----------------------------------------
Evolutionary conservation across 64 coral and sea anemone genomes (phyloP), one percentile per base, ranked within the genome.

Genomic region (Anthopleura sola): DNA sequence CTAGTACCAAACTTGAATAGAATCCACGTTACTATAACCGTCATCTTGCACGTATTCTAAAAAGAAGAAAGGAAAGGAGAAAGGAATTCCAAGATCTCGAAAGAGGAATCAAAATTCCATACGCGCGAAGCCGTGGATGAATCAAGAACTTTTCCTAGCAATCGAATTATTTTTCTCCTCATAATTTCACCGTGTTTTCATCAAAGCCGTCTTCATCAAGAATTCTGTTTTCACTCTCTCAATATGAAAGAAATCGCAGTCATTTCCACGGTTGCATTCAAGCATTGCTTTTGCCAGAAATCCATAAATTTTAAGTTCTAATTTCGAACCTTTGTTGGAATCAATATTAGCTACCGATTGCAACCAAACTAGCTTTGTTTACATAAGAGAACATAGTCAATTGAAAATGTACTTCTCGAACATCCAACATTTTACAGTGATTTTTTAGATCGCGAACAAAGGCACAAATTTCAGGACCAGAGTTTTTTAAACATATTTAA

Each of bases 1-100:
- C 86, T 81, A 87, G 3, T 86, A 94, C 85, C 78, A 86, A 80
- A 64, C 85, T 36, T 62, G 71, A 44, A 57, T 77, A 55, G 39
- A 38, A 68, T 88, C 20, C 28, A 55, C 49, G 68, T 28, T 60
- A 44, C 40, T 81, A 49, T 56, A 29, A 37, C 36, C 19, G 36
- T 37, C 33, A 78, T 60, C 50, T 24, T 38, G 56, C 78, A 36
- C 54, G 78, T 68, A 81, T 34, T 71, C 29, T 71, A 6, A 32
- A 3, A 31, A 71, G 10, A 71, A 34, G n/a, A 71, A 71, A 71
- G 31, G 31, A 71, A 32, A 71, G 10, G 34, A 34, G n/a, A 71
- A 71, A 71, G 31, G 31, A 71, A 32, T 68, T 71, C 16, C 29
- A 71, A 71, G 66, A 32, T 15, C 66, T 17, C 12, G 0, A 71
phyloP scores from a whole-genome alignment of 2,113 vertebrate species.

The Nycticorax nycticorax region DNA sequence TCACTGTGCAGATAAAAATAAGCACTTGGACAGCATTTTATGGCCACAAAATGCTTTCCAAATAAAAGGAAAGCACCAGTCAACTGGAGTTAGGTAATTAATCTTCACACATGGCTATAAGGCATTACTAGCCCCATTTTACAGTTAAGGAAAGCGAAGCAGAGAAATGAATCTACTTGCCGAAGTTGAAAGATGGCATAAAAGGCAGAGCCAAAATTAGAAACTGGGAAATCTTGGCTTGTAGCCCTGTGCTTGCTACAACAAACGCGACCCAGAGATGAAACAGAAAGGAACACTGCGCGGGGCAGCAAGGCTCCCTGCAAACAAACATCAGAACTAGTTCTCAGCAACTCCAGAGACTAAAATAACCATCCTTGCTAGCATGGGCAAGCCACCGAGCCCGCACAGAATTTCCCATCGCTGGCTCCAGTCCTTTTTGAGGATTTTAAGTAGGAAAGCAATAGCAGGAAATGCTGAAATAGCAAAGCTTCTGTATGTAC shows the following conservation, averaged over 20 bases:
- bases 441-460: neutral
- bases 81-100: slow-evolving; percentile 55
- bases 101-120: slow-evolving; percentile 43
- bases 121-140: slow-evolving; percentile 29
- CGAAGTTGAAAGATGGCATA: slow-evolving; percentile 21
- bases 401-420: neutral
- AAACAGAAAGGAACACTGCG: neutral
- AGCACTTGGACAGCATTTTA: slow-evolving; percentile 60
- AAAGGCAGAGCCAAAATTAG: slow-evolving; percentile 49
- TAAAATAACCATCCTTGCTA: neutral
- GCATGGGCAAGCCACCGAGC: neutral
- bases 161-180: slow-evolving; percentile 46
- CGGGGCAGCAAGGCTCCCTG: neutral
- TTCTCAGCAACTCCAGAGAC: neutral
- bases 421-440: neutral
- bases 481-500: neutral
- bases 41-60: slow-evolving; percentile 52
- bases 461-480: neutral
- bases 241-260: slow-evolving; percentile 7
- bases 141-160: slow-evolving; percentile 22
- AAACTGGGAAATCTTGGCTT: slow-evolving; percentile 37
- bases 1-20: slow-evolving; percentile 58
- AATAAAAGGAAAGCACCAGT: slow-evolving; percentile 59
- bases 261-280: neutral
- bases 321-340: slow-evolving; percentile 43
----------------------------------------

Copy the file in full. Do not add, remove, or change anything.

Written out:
Evolutionary conservation across 64 coral and sea anemone genomes (phyloP), one percentile per base, ranked within the genome.

Genomic region (Anthopleura sola): DNA sequence CTAGTACCAAACTTGAATAGAATCCACGTTACTATAACCGTCATCTTGCACGTATTCTAAAAAGAAGAAAGGAAAGGAGAAAGGAATTCCAAGATCTCGAAAGAGGAATCAAAATTCCATACGCGCGAAGCCGTGGATGAATCAAGAACTTTTCCTAGCAATCGAATTATTTTTCTCCTCATAATTTCACCGTGTTTTCATCAAAGCCGTCTTCATCAAGAATTCTGTTTTCACTCTCTCAATATGAAAGAAATCGCAGTCATTTCCACGGTTGCATTCAAGCATTGCTTTTGCCAGAAATCCATAAATTTTAAGTTCTAATTTCGAACCTTTGTTGGAATCAATATTAGCTACCGATTGCAACCAAACTAGCTTTGTTTACATAAGAGAACATAGTCAATTGAAAATGTACTTCTCGAACATCCAACATTTTACAGTGATTTTTTAGATCGCGAACAAAGGCACAAATTTCAGGACCAGAGTTTTTTAAACATATTTAA

Each of bases 1-100:
- C 86, T 81, A 87, G 3, T 86, A 94, C 85, C 78, A 86, A 80
- A 64, C 85, T 36, T 62, G 71, A 44, A 57, T 77, A 55, G 39
- A 38, A 68, T 88, C 20, C 28, A 55, C 49, G 68, T 28, T 60
- A 44, C 40, T 81, A 49, T 56, A 29, A 37, C 36, C 19, G 36
- T 37, C 33, A 78, T 60, C 50, T 24, T 38, G 56, C 78, A 36
- C 54, G 78, T 68, A 81, T 34, T 71, C 29, T 71, A 6, A 32
- A 3, A 31, A 71, G 10, A 71, A 34, G n/a, A 71, A 71, A 71
- G 31, G 31, A 71, A 32, A 71, G 10, G 34, A 34, G n/a, A 71
- A 71, A 71, G 31, G 31, A 71, A 32, T 68, T 71, C 16, C 29
- A 71, A 71, G 66, A 32, T 15, C 66, T 17, C 12, G 0, A 71
phyloP scores from a whole-genome alignment of 2,113 vertebrate species.

The Nycticorax nycticorax region DNA sequence TCACTGTGCAGATAAAAATAAGCACTTGGACAGCATTTTATGGCCACAAAATGCTTTCCAAATAAAAGGAAAGCACCAGTCAACTGGAGTTAGGTAATTAATCTTCACACATGGCTATAAGGCATTACTAGCCCCATTTTACAGTTAAGGAAAGCGAAGCAGAGAAATGAATCTACTTGCCGAAGTTGAAAGATGGCATAAAAGGCAGAGCCAAAATTAGAAACTGGGAAATCTTGGCTTGTAGCCCTGTGCTTGCTACAACAAACGCGACCCAGAGATGAAACAGAAAGGAACACTGCGCGGGGCAGCAAGGCTCCCTGCAAACAAACATCAGAACTAGTTCTCAGCAACTCCAGAGACTAAAATAACCATCCTTGCTAGCATGGGCAAGCCACCGAGCCCGCACAGAATTTCCCATCGCTGGCTCCAGTCCTTTTTGAGGATTTTAAGTAGGAAAGCAATAGCAGGAAATGCTGAAATAGCAAAGCTTCTGTATGTAC shows the following conservation, averaged over 20 bases:
- bases 441-460: neutral
- bases 81-100: slow-evolving; percentile 55
- bases 101-120: slow-evolving; percentile 43
- bases 121-140: slow-evolving; percentile 29
- CGAAGTTGAAAGATGGCATA: slow-evolving; percentile 21
- bases 401-420: neutral
- AAACAGAAAGGAACACTGCG: neutral
- AGCACTTGGACAGCATTTTA: slow-evolving; percentile 60
- AAAGGCAGAGCCAAAATTAG: slow-evolving; percentile 49
- TAAAATAACCATCCTTGCTA: neutral
- GCATGGGCAAGCCACCGAGC: neutral
- bases 161-180: slow-evolving; percentile 46
- CGGGGCAGCAAGGCTCCCTG: neutral
- TTCTCAGCAACTCCAGAGAC: neutral
- bases 421-440: neutral
- bases 481-500: neutral
- bases 41-60: slow-evolving; percentile 52
- bases 461-480: neutral
- bases 241-260: slow-evolving; percentile 7
- bases 141-160: slow-evolving; percentile 22
- AAACTGGGAAATCTTGGCTT: slow-evolving; percentile 37
- bases 1-20: slow-evolving; percentile 58
- AATAAAAGGAAAGCACCAGT: slow-evolving; percentile 59
- bases 261-280: neutral
- bases 321-340: slow-evolving; percentile 43